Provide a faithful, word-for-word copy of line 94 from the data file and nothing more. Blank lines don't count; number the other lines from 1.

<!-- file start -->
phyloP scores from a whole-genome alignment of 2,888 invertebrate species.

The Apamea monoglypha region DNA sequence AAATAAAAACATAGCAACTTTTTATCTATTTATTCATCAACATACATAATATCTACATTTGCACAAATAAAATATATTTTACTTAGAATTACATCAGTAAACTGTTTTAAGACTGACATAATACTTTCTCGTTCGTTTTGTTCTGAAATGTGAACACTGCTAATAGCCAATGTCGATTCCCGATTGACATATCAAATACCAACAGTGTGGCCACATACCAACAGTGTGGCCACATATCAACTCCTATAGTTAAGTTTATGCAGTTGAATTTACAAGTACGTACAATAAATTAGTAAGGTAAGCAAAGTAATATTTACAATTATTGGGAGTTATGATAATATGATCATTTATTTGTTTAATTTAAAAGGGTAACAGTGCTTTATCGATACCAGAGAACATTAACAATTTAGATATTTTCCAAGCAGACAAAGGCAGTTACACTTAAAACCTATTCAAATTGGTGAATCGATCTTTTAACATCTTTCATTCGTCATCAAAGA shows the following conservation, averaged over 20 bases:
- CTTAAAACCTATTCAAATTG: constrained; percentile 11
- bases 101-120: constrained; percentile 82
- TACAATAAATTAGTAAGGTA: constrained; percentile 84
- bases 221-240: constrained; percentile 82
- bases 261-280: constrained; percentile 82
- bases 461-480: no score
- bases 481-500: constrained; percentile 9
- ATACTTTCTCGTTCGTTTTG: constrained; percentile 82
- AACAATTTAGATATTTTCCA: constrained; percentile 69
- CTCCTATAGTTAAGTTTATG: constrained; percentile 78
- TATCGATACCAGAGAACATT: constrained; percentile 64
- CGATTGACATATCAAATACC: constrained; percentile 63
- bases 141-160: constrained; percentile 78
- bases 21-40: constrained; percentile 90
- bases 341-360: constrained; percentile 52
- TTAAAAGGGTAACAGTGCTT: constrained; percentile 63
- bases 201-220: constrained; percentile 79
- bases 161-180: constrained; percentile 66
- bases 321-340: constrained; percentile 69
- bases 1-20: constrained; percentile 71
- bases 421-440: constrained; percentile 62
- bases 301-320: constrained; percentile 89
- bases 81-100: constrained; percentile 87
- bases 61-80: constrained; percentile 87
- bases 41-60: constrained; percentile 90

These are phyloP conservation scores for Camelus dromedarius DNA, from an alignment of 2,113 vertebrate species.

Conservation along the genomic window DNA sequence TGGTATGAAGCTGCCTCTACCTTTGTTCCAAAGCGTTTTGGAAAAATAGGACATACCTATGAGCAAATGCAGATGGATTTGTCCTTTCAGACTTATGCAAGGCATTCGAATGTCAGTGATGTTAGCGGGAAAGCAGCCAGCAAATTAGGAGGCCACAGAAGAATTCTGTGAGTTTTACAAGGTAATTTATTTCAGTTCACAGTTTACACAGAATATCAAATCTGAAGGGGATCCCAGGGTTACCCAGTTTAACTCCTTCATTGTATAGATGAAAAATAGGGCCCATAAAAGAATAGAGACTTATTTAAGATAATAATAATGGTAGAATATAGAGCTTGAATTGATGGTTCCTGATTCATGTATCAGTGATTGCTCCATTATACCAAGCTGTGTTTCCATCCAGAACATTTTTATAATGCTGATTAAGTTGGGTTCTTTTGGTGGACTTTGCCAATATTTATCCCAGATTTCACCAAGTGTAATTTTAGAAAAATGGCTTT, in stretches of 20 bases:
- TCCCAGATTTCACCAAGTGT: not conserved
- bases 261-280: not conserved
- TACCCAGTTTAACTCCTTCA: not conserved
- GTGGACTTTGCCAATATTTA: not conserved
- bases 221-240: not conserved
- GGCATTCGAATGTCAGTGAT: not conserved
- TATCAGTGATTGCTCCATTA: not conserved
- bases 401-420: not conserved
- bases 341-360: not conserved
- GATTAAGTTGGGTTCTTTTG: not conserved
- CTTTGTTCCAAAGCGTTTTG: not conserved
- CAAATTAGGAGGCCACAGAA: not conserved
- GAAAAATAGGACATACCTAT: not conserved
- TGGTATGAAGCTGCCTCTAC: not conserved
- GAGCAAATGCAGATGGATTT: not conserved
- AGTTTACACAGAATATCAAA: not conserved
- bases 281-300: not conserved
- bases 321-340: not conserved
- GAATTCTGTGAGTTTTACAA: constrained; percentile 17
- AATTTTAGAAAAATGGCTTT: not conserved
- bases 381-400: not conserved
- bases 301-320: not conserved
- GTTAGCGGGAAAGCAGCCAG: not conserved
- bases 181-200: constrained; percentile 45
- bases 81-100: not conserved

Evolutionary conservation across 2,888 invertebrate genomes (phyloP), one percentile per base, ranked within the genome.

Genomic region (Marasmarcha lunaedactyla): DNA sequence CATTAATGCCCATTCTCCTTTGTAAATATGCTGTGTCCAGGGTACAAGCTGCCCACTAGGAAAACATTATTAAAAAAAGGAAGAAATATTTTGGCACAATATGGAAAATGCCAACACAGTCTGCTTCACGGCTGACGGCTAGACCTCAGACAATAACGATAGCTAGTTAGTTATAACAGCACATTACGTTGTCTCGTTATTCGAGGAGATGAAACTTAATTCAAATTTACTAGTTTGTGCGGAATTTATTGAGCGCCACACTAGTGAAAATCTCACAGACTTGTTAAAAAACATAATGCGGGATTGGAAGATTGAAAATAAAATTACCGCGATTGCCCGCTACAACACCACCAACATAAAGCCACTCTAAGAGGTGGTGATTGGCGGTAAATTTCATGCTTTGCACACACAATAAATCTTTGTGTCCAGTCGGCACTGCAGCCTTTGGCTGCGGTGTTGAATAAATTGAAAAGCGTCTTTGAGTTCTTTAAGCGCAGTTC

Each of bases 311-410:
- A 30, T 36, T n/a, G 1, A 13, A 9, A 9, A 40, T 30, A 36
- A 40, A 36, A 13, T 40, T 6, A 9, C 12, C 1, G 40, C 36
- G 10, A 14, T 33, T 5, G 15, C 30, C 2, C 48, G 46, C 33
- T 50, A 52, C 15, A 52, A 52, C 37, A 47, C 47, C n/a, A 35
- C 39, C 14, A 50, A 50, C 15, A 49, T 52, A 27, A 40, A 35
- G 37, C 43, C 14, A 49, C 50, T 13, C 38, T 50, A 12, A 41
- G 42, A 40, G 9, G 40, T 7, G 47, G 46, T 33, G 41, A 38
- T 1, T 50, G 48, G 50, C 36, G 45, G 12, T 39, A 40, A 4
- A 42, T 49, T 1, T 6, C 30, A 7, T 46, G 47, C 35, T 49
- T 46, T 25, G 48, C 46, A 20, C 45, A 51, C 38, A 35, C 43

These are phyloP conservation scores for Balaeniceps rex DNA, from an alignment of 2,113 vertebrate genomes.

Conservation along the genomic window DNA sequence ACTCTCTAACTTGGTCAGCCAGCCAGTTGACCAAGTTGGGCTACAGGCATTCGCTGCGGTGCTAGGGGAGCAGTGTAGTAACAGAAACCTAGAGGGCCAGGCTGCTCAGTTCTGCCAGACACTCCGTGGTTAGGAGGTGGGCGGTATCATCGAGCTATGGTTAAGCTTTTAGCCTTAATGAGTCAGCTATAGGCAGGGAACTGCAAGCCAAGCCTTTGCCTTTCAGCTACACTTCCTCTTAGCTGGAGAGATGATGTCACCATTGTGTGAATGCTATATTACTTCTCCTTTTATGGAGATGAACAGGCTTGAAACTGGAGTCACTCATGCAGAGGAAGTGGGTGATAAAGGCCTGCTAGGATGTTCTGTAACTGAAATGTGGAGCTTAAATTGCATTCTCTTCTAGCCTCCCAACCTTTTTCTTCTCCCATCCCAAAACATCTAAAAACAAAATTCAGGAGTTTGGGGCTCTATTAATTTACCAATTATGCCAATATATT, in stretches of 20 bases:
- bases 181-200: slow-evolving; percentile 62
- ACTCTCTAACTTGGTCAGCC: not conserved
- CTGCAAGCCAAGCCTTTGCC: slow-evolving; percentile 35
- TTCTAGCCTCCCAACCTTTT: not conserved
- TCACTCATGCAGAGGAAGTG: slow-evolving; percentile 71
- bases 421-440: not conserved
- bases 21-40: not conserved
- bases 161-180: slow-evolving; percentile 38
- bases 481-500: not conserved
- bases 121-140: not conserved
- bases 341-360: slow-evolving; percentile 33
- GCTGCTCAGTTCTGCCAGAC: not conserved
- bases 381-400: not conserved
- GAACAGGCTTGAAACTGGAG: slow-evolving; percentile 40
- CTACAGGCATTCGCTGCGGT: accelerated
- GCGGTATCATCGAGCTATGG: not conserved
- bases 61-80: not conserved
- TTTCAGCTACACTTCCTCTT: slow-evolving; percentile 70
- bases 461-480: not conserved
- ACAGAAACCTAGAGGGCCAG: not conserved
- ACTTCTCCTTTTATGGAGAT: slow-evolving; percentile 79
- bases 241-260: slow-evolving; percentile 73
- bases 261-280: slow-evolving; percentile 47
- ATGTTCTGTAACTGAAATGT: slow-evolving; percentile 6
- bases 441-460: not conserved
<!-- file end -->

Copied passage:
- bases 441-460: not conserved